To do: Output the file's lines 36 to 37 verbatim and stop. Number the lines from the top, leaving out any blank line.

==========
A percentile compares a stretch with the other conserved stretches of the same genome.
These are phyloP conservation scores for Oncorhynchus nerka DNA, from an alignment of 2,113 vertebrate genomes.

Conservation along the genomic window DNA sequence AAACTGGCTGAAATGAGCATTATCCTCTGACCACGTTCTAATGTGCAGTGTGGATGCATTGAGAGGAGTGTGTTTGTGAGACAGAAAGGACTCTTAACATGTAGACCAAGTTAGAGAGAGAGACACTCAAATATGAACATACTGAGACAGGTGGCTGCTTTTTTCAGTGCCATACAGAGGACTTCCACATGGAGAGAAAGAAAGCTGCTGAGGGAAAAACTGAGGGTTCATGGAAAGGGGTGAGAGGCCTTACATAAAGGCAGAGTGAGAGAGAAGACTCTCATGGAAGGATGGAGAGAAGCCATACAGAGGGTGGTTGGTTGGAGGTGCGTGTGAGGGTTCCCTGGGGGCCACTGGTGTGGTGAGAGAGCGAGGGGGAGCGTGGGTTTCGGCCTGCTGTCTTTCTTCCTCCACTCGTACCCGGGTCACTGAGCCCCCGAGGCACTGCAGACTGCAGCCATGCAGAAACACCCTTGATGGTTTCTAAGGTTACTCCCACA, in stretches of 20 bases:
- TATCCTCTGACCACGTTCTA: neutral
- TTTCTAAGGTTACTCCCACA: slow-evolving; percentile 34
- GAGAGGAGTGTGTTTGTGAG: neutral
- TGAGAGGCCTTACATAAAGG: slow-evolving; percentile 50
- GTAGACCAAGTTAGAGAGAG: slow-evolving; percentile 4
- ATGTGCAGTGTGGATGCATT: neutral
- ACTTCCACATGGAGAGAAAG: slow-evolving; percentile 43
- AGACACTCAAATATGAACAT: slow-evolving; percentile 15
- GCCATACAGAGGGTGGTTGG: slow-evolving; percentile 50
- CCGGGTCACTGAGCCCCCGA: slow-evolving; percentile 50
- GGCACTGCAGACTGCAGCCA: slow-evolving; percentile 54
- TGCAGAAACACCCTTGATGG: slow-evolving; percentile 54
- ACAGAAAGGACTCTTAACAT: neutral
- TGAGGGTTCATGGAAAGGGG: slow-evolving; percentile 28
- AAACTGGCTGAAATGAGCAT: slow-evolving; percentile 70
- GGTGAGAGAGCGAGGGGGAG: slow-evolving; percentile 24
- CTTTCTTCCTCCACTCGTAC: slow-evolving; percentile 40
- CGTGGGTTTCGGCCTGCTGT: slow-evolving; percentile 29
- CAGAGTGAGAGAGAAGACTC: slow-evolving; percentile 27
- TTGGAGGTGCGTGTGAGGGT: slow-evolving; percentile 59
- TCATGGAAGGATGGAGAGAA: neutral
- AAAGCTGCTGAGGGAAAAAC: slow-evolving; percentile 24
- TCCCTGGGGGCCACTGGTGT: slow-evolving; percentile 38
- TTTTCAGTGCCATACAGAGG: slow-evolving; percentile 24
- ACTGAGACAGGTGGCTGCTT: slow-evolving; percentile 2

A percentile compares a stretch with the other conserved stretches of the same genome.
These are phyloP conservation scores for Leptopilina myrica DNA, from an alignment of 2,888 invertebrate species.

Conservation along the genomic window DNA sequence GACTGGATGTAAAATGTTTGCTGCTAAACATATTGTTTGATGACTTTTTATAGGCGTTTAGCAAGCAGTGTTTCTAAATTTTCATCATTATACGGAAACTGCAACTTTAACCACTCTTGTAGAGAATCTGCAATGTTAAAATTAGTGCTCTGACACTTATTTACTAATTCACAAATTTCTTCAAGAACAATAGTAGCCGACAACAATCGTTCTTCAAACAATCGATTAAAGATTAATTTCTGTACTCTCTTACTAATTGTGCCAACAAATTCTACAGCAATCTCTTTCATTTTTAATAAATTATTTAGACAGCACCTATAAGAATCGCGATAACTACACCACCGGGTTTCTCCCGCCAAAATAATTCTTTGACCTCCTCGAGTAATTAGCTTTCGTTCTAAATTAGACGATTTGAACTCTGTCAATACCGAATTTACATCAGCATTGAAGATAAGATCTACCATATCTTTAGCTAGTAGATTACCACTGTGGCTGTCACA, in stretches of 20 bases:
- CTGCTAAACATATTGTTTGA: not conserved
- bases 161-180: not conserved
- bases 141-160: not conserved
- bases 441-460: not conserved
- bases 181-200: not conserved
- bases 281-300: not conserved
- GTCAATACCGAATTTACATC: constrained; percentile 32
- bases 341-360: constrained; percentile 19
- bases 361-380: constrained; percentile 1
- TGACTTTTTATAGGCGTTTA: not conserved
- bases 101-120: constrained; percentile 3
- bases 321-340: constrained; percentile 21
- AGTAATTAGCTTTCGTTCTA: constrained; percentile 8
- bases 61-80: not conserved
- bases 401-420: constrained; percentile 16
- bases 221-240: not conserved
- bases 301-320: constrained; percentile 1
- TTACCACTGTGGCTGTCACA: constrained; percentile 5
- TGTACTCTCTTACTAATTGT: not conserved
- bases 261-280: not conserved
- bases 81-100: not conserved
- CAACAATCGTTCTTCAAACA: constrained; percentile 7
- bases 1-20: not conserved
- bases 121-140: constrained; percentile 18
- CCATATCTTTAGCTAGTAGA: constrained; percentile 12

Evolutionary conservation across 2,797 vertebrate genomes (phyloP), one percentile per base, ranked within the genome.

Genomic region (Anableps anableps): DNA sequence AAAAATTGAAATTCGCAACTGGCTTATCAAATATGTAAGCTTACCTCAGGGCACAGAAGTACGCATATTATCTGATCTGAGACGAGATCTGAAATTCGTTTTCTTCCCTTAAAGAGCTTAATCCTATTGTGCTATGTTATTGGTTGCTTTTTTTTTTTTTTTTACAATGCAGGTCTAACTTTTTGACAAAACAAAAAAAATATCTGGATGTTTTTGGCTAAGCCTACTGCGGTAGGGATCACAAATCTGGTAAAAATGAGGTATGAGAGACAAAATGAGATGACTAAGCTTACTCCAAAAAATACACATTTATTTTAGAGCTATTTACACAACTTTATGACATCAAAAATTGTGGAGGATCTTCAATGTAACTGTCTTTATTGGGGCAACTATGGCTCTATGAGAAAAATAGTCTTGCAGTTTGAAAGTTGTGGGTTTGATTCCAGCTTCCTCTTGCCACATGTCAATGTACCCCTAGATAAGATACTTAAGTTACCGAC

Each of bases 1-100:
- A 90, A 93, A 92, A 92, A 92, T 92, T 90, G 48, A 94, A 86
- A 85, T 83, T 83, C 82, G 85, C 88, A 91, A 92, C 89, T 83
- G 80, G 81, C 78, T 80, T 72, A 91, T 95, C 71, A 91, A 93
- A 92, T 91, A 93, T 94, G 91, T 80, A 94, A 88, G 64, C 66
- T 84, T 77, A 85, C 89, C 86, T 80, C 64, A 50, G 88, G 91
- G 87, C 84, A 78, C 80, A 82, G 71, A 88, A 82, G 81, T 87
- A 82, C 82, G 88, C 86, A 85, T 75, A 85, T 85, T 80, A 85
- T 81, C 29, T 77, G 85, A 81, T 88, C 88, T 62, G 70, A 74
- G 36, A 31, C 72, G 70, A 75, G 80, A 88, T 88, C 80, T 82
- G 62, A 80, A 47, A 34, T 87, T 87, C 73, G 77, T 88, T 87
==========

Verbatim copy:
- bases 181-200: not conserved
- bases 281-300: not conserved